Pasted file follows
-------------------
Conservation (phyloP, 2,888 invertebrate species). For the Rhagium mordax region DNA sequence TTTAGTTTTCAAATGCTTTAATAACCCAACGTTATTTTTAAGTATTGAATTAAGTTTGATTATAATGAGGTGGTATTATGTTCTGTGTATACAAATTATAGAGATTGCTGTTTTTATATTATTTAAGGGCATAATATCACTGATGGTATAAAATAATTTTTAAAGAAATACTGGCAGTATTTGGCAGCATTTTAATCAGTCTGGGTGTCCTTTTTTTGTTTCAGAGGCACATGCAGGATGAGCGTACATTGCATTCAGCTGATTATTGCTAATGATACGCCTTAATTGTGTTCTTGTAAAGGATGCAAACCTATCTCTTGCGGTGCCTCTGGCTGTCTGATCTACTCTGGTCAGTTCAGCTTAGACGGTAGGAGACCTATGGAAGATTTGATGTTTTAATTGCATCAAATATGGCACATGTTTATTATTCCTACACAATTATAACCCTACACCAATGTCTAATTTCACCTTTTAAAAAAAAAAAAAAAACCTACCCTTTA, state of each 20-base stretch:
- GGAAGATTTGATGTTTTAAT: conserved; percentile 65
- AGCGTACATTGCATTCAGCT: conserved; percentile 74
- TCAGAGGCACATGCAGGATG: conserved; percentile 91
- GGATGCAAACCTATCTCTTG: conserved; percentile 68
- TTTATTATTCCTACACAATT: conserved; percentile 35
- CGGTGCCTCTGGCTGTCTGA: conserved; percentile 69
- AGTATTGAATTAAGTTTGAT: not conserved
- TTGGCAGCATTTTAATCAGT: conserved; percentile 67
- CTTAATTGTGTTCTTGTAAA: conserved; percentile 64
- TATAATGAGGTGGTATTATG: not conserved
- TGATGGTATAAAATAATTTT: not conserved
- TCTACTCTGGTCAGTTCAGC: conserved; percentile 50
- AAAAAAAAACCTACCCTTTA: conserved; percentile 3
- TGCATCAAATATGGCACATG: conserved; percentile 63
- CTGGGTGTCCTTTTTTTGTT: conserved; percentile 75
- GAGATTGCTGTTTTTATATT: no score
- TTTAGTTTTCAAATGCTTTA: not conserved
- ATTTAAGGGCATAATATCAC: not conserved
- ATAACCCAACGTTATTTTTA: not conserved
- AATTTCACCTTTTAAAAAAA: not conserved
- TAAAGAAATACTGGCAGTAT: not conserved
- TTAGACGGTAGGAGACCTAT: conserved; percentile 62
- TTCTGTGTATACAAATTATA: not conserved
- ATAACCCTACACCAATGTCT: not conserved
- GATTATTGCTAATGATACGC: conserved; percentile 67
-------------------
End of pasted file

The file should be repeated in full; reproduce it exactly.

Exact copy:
Conservation (phyloP, 2,888 invertebrate species). For the Rhagium mordax region DNA sequence TTTAGTTTTCAAATGCTTTAATAACCCAACGTTATTTTTAAGTATTGAATTAAGTTTGATTATAATGAGGTGGTATTATGTTCTGTGTATACAAATTATAGAGATTGCTGTTTTTATATTATTTAAGGGCATAATATCACTGATGGTATAAAATAATTTTTAAAGAAATACTGGCAGTATTTGGCAGCATTTTAATCAGTCTGGGTGTCCTTTTTTTGTTTCAGAGGCACATGCAGGATGAGCGTACATTGCATTCAGCTGATTATTGCTAATGATACGCCTTAATTGTGTTCTTGTAAAGGATGCAAACCTATCTCTTGCGGTGCCTCTGGCTGTCTGATCTACTCTGGTCAGTTCAGCTTAGACGGTAGGAGACCTATGGAAGATTTGATGTTTTAATTGCATCAAATATGGCACATGTTTATTATTCCTACACAATTATAACCCTACACCAATGTCTAATTTCACCTTTTAAAAAAAAAAAAAAAACCTACCCTTTA, state of each 20-base stretch:
- GGAAGATTTGATGTTTTAAT: conserved; percentile 65
- AGCGTACATTGCATTCAGCT: conserved; percentile 74
- TCAGAGGCACATGCAGGATG: conserved; percentile 91
- GGATGCAAACCTATCTCTTG: conserved; percentile 68
- TTTATTATTCCTACACAATT: conserved; percentile 35
- CGGTGCCTCTGGCTGTCTGA: conserved; percentile 69
- AGTATTGAATTAAGTTTGAT: not conserved
- TTGGCAGCATTTTAATCAGT: conserved; percentile 67
- CTTAATTGTGTTCTTGTAAA: conserved; percentile 64
- TATAATGAGGTGGTATTATG: not conserved
- TGATGGTATAAAATAATTTT: not conserved
- TCTACTCTGGTCAGTTCAGC: conserved; percentile 50
- AAAAAAAAACCTACCCTTTA: conserved; percentile 3
- TGCATCAAATATGGCACATG: conserved; percentile 63
- CTGGGTGTCCTTTTTTTGTT: conserved; percentile 75
- GAGATTGCTGTTTTTATATT: no score
- TTTAGTTTTCAAATGCTTTA: not conserved
- ATTTAAGGGCATAATATCAC: not conserved
- ATAACCCAACGTTATTTTTA: not conserved
- AATTTCACCTTTTAAAAAAA: not conserved
- TAAAGAAATACTGGCAGTAT: not conserved
- TTAGACGGTAGGAGACCTAT: conserved; percentile 62
- TTCTGTGTATACAAATTATA: not conserved
- ATAACCCTACACCAATGTCT: not conserved
- GATTATTGCTAATGATACGC: conserved; percentile 67